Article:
Saturday, April 07, 2018 by Frances Bloomfield
An 84-year-old Northern Ireland man shocked his doctors with the results of his CT scan. In place of brain matter just behind his forehead, there was a large, dark space instead. That space turned out to be a 3.5-inch pneumatocele, or in layman’s terms, a pocket of air compressing the neighboring brain tissue.
According to LiveScience.com, this amazing discovery was the result of the man complaining to his doctors about his frequent falls. These are common among the elderly, though his case was unique in that those weren’t his only issues. Months of unsteadiness were compounded by three days of weakness in his left arm and leg. Apart from these, he was fine.
“There was no confusion, facial weakness, visual or speech disturbance, and he was feeling otherwise well,” his doctors wrote in their paper on the matter, published in BMJ Case Reports. “He was otherwise fit and well, independent with physical activities of daily living (PADLs) and lived at home with his wife and two sons. He was a non-smoker and drank alcohol rarely.”
A physical exam in the emergency room showed that he was slightly weaker in his left side, which may have been indicative of a stroke or brain tumor. Concerned, his doctors ordered a CT scan. It was then they discovered the pneumatocele and the possible cause: an osteoma in the ethmoid bone. Osteomas are benign head tumors made of bone; the ethmoid bone is a skull bone that separates the brain from the nasal cavity.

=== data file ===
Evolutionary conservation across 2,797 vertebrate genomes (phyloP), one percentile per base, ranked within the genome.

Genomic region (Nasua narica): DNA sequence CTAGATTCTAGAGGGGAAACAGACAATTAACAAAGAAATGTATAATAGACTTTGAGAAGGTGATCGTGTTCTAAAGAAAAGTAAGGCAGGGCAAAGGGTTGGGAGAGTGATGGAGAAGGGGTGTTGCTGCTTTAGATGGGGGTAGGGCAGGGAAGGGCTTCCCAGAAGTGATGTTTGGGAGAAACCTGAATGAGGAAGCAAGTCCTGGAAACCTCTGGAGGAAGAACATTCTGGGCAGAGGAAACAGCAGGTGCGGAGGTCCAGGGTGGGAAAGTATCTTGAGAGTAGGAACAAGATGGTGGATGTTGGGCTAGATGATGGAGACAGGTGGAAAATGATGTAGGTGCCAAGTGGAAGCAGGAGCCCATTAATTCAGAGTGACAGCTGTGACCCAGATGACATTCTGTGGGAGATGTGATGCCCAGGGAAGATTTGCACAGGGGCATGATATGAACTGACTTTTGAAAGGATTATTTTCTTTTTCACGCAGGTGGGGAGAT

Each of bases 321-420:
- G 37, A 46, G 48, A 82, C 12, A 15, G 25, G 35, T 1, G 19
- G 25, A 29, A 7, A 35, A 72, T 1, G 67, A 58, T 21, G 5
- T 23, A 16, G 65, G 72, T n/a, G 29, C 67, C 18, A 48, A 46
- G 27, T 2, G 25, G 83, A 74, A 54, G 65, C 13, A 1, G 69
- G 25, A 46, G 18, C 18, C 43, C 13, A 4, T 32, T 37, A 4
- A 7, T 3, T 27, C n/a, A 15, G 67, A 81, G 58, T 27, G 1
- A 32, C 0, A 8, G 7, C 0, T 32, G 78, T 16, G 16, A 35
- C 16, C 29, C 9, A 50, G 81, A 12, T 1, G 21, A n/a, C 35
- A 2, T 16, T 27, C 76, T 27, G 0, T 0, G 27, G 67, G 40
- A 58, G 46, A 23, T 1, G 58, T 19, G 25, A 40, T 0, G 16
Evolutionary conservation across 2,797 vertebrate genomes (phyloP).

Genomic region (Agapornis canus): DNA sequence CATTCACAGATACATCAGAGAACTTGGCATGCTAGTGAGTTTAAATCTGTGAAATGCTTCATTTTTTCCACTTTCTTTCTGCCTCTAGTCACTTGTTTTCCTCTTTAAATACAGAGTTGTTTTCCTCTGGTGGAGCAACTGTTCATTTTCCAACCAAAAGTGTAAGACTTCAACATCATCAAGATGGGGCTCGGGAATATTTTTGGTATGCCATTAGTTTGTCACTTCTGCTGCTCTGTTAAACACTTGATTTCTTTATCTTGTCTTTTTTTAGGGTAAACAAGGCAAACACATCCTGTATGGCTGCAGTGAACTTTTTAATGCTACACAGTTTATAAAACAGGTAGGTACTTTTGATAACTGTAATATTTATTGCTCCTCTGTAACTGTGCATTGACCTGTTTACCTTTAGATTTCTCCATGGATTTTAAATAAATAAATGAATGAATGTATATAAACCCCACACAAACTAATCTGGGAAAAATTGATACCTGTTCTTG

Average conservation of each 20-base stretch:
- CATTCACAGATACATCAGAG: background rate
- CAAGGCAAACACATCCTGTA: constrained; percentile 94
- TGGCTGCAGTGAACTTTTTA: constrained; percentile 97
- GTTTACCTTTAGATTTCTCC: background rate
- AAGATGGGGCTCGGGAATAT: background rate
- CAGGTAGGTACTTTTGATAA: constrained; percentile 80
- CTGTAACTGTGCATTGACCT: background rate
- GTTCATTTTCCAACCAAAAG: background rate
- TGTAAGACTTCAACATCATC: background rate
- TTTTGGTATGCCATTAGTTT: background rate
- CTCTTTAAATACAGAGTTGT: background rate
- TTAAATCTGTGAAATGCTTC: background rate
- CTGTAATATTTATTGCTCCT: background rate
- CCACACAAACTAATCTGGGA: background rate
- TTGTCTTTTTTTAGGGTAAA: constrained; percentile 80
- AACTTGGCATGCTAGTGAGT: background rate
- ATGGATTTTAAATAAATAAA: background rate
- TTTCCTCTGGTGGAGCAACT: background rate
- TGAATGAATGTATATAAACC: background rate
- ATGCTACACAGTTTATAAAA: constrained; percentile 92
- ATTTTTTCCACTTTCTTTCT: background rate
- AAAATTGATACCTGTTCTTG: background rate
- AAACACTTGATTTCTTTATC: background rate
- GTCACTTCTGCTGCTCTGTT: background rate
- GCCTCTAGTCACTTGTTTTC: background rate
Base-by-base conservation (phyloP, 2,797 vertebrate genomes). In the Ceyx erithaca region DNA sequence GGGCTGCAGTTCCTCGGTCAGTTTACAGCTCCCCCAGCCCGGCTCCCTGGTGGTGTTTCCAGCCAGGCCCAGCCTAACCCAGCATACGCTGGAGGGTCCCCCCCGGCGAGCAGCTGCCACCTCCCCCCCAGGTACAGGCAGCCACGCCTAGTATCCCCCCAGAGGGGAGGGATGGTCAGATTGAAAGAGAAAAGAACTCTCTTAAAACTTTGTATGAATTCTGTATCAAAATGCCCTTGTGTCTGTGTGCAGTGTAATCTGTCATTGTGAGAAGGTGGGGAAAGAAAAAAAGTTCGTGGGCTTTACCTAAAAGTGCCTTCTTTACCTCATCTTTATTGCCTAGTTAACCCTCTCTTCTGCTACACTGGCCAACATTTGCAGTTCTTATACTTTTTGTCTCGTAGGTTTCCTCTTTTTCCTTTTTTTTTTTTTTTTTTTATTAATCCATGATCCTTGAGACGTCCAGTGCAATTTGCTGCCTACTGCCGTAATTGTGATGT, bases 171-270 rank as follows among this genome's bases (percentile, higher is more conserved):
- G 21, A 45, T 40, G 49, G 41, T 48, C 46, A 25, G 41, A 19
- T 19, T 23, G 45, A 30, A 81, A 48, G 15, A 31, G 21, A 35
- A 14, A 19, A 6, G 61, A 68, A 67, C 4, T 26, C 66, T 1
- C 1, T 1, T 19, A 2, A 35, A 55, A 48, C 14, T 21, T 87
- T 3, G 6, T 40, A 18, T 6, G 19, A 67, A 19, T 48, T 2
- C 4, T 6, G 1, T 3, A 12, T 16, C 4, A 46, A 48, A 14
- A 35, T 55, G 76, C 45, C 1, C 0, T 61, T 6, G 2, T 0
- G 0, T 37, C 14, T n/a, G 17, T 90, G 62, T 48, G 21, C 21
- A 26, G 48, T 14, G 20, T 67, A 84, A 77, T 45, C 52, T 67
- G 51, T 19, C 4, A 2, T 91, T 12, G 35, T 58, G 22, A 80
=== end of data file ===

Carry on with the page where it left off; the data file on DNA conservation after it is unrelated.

“An erosion by an osteoma (common benign bone tumor) through the cribriform plate (a honeycomb-like structure that’s part of the ethmoid bone) allowed air to gradually be pushed under pressure into the right frontal lobe causing resultant mass effect,” explained Drs. Finlay Brown and Djamil Vahidassr. Additionally, the man had a small stroke that Brown and Vahidassr believe was related to the air pocket.
Knowing all of that, they offered to surgically extricate the osteoma and remove the air pocket. “But as with any surgery, there would be some risks for the patient,” said Brown. “For example, decompressing the brain area could have led to more problems, and the surgery might not have helped the patient’s symptoms.” (Related: General anesthetic can cause serious brain damage following surgery.)
The patient declined to undergo surgery after he weighed the risks and benefits. In lieu of that, he was treated with anti-clotting medication and a statin. He felt better twelve weeks after his stay at the hospital, and no longer struggled with weakness at his left side.
In addition to benign skull tumors, surgery and head injuries can also contribute to the formation of pneumatoceles in the brain. These are actually how they usually come about. Speaking to Healthline.com, Dr. Nader Pouratian, a neurosurgeon affiliated with the David Geffen School of Medicine at the University of California Los Angeles (UCLA), elaborated: “Normally, there are three main things in the head: the brain, blood, and spinal fluid. During brain surgery, some spinal fluid rolls out.”
A pocket of air will then take the place of lost spinal fluid and blood. Although the brain is enclosed by the skull, air can still get in through small cracks or damaged areas. In the case of the patient, the ethmoid bone is especially thin, making it easier for fluids and air to flow in and out.
Thankfully remedying pneumatoceles aren’t all that difficult.
“The usual treatment is to get rid of the air and then seal the defect in the skull,” stated Pouratian.
Visit Brain.news to read up on more news stories or studies about the brain.